Photo by Nura Gabbara
A genocide remembrance march, candlelit memorial, and commemoration composed the 98th Annual Armenian Genocide Commemoration, held Thursday, April 25, at the University of California, Santa Barbara. The event was held to cast light on the 1.5 million Armenian lives lost during the first World War. Numerous students from a diverse set of backgrounds joined the Armenian Student Association in an event that resonated the atrocities inflicted upon the Armenian population on part of the Ottoman Empire, today known as the Republic of Turkey.
“In 1915, under the auspices of the Ottoman Empire, a declaration was made to wipe out every Armenian man, woman, and child living in Anatolia,” said fourth-year political science major and ASA President, Adam Jaratanian. “Over 1.5 million Armenians were killed in a systematic fashion.”
The Armenian Genocide of 1915 is considered to be the first genocide of the 20th century. Recognition of the Armenian Genocide has suffered denial by not only the Turkish government, but also on the part of the United States government, with whom they have political ties. To put this into perspective, 20 other major countries and 43 U.S. states affirm that this incidence is truly a genocide.
“Every Armenian [is affected] by the genocide. My great grandparents were forced to march through the largest Armenian graveyard: the Syrian desert,” said a UCSB political science alumni Joseph Kazazian. “My great-grandfather was left for death, but was the only survivor in a family of 38 people.”
ASA’s commemoration this year highlighted how Armenians have risen from the ashes with a plethora of positive accomplishments in society. For example, Dr. Raymond Damadian has saved thousands of lives since his creation of the magnetic resonance imaging (MRI) machine, Hovannes Adamian was the inventor of the color television, and Aram Chobanian was the Dean of Boston University’s School of Medicine.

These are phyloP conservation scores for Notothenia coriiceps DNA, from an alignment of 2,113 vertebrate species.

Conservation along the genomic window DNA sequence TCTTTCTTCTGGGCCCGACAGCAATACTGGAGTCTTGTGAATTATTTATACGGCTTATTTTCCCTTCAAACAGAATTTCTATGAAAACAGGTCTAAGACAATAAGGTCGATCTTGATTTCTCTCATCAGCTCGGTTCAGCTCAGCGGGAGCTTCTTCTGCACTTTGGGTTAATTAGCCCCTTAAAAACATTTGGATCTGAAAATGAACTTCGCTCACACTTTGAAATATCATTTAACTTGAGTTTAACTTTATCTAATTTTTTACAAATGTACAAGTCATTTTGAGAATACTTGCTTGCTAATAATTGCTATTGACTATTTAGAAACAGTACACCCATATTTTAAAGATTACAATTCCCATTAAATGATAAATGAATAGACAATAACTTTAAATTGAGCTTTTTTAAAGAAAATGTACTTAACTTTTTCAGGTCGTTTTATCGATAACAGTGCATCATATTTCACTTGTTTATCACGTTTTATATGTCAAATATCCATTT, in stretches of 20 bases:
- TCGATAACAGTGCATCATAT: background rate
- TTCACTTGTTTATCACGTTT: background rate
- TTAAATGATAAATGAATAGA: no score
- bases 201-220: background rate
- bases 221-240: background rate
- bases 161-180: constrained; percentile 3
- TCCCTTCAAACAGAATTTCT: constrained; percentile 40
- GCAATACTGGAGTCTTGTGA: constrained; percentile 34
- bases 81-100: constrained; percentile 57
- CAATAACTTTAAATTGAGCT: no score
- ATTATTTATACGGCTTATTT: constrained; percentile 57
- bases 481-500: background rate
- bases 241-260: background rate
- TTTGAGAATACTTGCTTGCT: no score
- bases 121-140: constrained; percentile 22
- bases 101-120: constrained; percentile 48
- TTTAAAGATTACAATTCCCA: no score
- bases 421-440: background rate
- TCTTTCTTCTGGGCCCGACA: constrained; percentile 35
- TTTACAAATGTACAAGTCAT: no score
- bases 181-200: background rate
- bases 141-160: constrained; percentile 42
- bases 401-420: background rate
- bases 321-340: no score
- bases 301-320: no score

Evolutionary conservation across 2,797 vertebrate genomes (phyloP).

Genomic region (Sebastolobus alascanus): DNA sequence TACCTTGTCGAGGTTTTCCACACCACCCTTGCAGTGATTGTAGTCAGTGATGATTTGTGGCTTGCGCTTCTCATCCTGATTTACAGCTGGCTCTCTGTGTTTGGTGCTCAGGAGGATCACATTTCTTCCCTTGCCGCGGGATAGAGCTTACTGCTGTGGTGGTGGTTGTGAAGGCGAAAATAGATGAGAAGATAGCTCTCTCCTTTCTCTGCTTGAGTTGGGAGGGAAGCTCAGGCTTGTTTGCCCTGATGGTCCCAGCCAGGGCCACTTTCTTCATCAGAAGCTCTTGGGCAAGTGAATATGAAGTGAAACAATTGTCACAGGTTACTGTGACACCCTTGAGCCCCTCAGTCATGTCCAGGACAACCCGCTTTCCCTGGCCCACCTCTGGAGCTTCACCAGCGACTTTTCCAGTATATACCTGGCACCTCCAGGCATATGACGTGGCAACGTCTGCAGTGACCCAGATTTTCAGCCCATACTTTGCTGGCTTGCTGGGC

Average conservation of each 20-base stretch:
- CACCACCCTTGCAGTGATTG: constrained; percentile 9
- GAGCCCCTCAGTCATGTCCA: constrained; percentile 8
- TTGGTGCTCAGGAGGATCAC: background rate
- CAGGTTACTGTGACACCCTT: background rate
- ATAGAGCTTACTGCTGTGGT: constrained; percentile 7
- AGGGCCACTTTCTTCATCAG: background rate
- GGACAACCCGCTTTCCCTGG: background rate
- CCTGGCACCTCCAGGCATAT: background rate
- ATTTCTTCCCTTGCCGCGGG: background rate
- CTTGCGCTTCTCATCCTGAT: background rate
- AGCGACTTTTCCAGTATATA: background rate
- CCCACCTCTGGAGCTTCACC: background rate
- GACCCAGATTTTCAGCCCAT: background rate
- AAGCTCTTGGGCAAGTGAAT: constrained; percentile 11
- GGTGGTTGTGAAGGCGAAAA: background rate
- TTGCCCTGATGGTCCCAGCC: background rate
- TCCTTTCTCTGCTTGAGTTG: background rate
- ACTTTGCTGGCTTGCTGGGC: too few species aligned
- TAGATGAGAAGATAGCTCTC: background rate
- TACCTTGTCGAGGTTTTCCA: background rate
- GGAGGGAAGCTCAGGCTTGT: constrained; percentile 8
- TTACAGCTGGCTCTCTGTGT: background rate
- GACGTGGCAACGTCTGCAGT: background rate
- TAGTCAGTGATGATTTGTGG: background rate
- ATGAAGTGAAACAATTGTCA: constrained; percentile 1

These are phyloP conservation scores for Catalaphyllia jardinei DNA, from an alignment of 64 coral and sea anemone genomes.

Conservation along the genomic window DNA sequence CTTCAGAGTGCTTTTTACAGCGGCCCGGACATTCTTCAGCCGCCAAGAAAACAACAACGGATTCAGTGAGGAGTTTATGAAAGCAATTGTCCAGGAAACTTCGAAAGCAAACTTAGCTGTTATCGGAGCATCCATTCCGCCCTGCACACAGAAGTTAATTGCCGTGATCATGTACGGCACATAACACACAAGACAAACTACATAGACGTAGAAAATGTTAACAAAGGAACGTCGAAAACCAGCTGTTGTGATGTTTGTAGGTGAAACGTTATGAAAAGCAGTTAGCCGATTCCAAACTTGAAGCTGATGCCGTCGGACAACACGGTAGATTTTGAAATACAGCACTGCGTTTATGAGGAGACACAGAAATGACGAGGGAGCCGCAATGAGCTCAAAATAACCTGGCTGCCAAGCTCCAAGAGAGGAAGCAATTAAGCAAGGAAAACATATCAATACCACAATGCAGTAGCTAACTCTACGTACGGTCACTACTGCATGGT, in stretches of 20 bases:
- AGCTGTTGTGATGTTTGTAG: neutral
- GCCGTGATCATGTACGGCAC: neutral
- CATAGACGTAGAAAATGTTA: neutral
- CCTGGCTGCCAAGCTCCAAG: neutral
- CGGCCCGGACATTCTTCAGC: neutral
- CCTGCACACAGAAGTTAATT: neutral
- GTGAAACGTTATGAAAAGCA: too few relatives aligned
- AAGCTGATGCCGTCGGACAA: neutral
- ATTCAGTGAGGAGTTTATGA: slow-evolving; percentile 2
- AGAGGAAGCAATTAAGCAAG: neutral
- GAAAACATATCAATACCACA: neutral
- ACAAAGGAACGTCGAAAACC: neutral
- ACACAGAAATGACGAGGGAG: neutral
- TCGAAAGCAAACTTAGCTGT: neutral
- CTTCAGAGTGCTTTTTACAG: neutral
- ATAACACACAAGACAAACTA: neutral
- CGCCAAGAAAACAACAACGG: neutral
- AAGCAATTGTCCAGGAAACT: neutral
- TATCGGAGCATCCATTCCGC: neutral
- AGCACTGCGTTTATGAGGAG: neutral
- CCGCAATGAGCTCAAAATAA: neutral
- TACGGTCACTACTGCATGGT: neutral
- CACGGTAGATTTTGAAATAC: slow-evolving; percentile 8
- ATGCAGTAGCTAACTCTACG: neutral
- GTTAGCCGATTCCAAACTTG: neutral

“I am part of the Armenian diaspora that, despite our circumstances, is prospering. I am here to not only defend the rights of my fellow Armenians, but of human rights in general,” said Michelle Menechyan, a first-year student double majoring in political science and philosophy. “I refuse to stand passively while genocide still exists in this world.”
ASA, as well as Armenians worldwide, continually attempt to give prominence to the genocide. The genocide march, candlelight memorial, and the commemoration accentuate recognition and awareness to never forget the monstrosity of the Ottoman Empire.
“When you hear about Armenians you hear about them divided. Our right as a people to be one was taken away from us by force,” said first-year psychology major, Lucina Asatryan. “We fight not to let the horrible acts that the Ottoman Empire inflicted upon our people, massacring 1.5 million Armenians, weaken us exactly in the way the Turks had intended when they decided to annihilate us.”
Armenians today are stronger than they once were. They are still a minority, composed of about 9 million people, but together as one, they urge people to recognize the Armenian massacre as a genocide and to never forget the horrendous ways in which the Turks persecuted their peoples.
“Armenians don’t have anything against the Turkish people of today,” said Jaratanian. “We want [the Turkish government] to recognize what the Ottoman Empire did. We are simply against those that say a genocide never occurred.”